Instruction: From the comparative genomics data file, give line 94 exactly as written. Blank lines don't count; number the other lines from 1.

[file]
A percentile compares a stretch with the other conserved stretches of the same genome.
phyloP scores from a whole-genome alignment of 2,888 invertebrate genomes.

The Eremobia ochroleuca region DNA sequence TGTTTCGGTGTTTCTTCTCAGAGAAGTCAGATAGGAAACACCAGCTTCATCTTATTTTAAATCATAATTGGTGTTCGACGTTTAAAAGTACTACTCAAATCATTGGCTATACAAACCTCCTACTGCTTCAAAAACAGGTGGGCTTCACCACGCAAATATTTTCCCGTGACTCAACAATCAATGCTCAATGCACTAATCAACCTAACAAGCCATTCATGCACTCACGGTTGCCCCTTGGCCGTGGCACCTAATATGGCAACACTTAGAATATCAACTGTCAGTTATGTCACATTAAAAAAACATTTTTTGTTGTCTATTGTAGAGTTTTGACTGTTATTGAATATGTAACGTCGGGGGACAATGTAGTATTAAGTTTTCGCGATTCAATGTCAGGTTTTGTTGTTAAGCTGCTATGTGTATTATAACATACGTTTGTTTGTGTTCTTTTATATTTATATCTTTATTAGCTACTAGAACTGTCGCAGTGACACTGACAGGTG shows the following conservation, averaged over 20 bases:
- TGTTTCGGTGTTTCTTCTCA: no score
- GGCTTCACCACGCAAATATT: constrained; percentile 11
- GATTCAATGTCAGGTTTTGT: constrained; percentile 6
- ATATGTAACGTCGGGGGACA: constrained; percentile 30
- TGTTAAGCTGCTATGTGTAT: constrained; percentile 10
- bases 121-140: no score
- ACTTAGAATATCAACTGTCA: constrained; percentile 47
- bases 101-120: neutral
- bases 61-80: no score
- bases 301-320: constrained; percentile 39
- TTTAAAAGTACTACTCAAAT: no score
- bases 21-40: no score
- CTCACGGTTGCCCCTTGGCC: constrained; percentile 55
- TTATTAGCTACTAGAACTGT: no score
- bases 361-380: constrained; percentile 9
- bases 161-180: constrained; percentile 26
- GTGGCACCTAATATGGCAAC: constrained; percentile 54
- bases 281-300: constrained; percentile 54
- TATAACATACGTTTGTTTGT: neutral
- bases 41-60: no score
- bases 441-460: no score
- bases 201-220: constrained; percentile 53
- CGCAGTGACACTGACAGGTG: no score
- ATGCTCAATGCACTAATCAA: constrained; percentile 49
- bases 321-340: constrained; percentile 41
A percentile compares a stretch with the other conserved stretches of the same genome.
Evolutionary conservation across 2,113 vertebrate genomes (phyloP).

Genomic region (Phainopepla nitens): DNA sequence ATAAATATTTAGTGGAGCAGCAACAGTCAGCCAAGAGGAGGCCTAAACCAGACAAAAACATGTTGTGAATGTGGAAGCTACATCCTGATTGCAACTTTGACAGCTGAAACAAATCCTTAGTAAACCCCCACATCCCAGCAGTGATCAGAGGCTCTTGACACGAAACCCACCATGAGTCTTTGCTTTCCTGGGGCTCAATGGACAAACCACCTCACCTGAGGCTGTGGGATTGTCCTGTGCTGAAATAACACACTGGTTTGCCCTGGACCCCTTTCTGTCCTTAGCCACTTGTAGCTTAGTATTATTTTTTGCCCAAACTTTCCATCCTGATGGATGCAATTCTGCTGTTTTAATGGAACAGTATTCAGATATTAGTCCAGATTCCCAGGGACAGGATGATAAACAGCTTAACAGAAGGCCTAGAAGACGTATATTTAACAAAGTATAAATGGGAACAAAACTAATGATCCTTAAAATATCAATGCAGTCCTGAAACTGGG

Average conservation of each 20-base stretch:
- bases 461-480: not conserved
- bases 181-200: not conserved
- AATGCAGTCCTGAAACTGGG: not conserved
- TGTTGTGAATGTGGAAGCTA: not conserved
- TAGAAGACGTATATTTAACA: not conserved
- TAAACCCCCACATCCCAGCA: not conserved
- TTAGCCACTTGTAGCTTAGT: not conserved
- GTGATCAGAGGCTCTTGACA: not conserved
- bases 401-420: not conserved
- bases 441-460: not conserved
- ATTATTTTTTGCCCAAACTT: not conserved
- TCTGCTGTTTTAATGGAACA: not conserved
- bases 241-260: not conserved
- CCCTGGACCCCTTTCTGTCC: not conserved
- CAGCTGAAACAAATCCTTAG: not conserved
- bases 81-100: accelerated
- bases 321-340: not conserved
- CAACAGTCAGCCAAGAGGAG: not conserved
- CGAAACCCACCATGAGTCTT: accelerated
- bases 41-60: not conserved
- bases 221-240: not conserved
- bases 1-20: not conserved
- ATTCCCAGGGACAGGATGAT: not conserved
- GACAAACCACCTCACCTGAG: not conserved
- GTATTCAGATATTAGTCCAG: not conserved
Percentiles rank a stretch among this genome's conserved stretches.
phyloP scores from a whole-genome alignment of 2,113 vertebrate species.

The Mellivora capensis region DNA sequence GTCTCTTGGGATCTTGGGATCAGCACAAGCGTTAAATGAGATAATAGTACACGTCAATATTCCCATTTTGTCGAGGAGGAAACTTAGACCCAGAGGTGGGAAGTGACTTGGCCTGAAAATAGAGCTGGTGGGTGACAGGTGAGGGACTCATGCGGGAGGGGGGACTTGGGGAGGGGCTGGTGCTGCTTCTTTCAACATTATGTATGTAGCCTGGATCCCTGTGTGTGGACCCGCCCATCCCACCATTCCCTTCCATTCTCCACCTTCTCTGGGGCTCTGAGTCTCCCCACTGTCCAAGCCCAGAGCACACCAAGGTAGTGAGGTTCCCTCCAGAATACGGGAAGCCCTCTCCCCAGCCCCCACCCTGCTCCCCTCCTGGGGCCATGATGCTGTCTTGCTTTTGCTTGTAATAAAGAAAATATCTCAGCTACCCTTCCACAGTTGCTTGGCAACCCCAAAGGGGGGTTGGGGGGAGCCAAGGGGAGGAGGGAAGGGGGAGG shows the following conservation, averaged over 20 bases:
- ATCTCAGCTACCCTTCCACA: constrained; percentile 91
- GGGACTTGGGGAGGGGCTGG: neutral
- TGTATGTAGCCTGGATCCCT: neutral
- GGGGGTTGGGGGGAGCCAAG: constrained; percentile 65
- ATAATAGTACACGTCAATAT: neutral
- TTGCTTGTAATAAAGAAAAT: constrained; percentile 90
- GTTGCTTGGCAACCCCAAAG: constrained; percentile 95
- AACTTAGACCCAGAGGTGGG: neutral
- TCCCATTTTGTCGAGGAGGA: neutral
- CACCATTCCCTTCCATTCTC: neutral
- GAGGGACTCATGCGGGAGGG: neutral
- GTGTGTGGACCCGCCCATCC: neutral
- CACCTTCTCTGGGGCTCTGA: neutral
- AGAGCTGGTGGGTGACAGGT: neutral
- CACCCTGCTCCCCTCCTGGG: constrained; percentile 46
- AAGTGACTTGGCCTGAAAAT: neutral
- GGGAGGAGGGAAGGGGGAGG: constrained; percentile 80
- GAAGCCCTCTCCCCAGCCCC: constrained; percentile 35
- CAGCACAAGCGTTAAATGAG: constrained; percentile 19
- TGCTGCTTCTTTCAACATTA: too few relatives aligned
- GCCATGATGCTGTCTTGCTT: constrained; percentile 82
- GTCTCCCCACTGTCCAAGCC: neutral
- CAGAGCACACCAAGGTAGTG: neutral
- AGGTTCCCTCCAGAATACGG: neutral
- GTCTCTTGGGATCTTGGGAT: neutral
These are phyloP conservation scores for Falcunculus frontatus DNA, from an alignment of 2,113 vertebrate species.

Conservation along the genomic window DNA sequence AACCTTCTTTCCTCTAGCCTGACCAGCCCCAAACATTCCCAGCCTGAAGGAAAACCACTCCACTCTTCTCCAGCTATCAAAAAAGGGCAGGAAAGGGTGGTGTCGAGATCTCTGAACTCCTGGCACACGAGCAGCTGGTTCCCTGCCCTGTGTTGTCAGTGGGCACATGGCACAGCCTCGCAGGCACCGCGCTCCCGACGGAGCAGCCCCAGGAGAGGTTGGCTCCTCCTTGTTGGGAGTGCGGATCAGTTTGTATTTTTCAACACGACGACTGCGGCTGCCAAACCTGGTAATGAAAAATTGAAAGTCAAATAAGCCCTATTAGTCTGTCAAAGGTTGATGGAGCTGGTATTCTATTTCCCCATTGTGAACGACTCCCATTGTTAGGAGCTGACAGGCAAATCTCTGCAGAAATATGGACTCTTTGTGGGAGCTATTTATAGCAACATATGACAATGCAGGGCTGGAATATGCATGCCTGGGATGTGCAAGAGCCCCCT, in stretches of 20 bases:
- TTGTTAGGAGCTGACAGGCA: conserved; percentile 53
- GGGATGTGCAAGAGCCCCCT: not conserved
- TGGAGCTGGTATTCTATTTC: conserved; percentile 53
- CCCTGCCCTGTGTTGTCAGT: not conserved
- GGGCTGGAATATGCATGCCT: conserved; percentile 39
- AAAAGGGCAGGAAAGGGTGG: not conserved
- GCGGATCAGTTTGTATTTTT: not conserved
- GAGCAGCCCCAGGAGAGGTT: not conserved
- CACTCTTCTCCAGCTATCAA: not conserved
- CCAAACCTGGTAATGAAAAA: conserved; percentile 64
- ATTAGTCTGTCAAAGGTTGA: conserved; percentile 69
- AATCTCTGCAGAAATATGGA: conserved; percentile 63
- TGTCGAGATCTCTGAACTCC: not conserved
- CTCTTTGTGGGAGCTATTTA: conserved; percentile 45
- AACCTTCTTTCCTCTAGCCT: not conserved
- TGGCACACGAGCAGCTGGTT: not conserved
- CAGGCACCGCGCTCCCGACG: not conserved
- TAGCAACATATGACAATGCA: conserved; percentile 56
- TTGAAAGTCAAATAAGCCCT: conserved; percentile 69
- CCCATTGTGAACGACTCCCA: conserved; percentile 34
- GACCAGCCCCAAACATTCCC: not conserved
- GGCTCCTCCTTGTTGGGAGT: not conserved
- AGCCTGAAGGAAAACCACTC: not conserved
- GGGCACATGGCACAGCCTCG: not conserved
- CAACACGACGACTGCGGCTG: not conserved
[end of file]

- GCGGATCAGTTTGTATTTTT: not conserved